Although we shop for efficient appliances at home, do we seek energy-saving lab equipment, such as ovens? According to Mark Hohlstein, director of lab supplies at Grainger, a distributor of maintenance, repair, and operating products in Lake Forest, Illinois, “Customers are increasingly concerned about the efficiency of their lab equipment.” He adds, “Most labs are thinking about the energy efficiency of constant-temperature equipment, and how its efficiency is affected over the equipment’s life.”
The interest in an energy-efficient lab oven, though, might depend on the circumstances. According to Mary Babitz, CEO of Cascade Tek (Hillsboro, OR), “We get asked about the energy efficiency of lab ovens from time to time, usually when people are establishing a new lab or opening a new facility.”
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Conversely, Iain Thompson, director at UK-based JIM Engineering, says that his customers never mention the energy efficiency of a lab oven. Instead, the scientists focus on the oven doing its job, so that they can do their research. Nonetheless, says Thompson, “We’re always looking at ways of making something better, and we’d rather go with something that is more efficient, as long as it doesn’t impact performance.” He adds, “There are things that we pay attention to that improve efficiency.”
Upping the efficiency
To make an energy-efficient lab oven, manufacturers focus on several features. “The main feature for energy efficiency is good-quality insulation in an oven’s walls,” says Thompson, “and we use double door seals; sometimes we even use triple door seals.” The door hinges and latches also make a difference, improving the seal against temperature loss.
In addition, the electronics make a difference. For instance, a sophisticated controller can ensure that an oven turns off when it reaches the desired temperature, so that it doesn’t use more energy than necessary. As Thompson says, “A good-quality digital controller gets an oven to the required temperature without any overshoot.” He also points out that low-wattage circulation fans make an oven more efficient, but the fans must be “powerful enough to do the job.”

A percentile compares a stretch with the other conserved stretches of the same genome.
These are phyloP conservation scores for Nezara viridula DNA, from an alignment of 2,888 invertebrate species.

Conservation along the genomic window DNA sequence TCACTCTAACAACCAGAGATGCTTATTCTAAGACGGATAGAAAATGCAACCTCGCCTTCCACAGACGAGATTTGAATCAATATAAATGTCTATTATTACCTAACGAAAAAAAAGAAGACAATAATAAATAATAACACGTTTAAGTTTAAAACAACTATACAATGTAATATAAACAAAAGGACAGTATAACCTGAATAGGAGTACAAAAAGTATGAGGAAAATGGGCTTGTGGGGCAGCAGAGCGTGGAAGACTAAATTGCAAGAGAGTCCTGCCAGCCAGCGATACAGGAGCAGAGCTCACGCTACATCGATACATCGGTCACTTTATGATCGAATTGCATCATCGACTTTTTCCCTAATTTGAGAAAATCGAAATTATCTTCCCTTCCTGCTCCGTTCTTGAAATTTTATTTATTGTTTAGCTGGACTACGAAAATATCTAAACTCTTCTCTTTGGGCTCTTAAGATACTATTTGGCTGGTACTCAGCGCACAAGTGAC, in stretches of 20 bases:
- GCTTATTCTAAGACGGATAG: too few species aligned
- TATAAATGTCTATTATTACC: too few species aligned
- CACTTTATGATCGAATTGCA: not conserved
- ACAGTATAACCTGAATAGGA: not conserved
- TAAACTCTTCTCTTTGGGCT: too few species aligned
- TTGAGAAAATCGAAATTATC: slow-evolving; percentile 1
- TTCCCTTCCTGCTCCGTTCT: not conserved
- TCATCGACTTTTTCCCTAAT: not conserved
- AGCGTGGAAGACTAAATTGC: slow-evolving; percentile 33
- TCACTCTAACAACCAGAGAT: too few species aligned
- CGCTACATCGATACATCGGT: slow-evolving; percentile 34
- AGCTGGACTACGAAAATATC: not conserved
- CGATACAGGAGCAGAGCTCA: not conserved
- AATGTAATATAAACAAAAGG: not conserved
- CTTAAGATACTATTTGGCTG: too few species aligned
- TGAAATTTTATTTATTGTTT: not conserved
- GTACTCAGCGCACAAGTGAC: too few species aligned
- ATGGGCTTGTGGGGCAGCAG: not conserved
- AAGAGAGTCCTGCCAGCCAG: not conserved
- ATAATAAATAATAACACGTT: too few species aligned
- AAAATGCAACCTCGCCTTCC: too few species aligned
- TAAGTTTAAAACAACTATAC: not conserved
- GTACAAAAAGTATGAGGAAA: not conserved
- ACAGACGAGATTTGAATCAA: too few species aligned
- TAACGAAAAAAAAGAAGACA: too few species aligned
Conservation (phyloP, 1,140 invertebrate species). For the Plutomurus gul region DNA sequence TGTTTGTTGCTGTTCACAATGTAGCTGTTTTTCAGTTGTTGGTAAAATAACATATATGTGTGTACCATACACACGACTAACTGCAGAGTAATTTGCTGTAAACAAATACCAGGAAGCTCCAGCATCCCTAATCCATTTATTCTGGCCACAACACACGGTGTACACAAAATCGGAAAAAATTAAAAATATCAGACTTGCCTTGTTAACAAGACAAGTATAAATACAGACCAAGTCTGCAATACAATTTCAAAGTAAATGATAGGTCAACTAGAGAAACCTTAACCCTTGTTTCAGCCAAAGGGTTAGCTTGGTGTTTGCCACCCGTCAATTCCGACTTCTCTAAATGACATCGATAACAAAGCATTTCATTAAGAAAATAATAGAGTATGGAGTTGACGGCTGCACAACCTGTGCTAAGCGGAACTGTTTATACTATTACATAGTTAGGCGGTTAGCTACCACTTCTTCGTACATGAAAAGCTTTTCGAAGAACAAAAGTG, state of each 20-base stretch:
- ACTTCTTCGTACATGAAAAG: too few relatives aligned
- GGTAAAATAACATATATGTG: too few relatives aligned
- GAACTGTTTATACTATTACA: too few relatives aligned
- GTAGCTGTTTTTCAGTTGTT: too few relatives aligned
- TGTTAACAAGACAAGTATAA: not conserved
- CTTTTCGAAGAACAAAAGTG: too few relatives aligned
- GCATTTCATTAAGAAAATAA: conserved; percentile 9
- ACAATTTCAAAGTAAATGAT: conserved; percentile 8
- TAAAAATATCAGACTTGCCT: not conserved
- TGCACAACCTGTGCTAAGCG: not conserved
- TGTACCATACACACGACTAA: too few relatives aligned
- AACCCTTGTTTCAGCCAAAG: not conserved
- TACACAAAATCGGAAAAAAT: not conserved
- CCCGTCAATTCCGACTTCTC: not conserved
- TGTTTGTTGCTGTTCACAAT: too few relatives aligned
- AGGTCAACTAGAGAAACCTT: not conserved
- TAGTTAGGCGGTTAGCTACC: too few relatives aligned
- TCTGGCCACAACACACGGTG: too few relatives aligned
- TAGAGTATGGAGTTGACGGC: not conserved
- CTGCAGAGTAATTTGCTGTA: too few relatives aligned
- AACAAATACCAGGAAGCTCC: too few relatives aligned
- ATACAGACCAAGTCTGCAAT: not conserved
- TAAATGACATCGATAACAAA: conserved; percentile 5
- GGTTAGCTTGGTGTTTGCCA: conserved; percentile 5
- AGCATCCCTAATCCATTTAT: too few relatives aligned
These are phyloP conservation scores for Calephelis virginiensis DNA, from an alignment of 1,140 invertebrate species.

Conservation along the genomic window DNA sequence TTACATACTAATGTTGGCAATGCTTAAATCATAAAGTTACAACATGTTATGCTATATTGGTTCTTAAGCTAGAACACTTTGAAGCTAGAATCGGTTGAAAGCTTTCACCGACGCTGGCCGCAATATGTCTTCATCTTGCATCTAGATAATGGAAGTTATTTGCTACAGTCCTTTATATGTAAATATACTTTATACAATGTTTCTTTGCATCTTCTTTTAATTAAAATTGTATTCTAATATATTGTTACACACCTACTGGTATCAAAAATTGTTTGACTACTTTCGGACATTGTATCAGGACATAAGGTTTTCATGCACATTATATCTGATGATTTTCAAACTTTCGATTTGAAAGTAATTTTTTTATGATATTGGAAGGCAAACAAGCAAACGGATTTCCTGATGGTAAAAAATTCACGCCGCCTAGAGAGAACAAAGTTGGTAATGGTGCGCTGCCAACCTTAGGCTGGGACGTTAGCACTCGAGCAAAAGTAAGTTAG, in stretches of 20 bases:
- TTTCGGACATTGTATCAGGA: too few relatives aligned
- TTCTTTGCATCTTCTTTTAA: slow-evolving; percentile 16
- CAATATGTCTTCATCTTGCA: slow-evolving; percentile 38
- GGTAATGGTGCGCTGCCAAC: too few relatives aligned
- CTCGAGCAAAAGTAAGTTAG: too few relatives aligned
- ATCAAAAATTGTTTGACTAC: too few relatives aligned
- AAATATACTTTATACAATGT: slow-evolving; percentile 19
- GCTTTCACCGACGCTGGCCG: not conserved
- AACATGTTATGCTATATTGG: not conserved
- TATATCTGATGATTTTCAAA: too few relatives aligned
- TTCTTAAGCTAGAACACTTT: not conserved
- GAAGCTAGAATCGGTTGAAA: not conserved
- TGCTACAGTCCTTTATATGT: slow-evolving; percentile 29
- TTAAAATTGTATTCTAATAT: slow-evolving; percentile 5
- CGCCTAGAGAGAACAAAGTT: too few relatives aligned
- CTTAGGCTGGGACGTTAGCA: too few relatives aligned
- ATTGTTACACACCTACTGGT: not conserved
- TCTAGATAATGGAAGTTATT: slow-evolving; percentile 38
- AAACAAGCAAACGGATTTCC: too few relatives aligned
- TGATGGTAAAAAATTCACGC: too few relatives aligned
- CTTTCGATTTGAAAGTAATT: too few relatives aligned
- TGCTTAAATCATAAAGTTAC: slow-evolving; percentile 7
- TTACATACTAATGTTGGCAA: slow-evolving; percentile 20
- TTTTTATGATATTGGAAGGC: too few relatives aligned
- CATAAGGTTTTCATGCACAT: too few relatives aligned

Getting all of that in place takes a team. Hohlstein says, “Our key supplier, SHEL LAB, has 27 R&D engineers and seven large in-house labs where all constanttemperature products are tested, certified, and closely evaluated.”
Assessing the impact
The results of a more efficient oven depend on how it gets used. For example, the desired temperature can impact the energy efficiency, because higher levels require more power to reach the desired temperature. As Babitz explains, “One decision you have to make is: Do I leave the oven on or pull juice to reheat it every time I need it?” If the oven gets used throughout the day, it might make more energy sense to leave it on, instead of turning it on and off, which pulls more current.
Likewise, if an oven radiates lots of heat into a lab, the facility’s overall energy efficiency might improve by running the oven at night or during off-peak kilowatt hours, if possible. As Babitz concludes, “The user can make a big difference.”
Getting the most efficient energy use from an oven comes from a combination of technology and know-how. Energy-efficient construction and high-tech electronics plus using the device thoughtfully will provide the heating needed for the least energy. Keep in mind, though, that even an existing oven can use less energy if the lab manager controls how it gets used. When the time comes to update an oven, however, make sure to at least ask about its energy efficiency.
For additional resources on lab ovens, including useful articles and a list of manufacturers, visit www.labmanager.com/ovens
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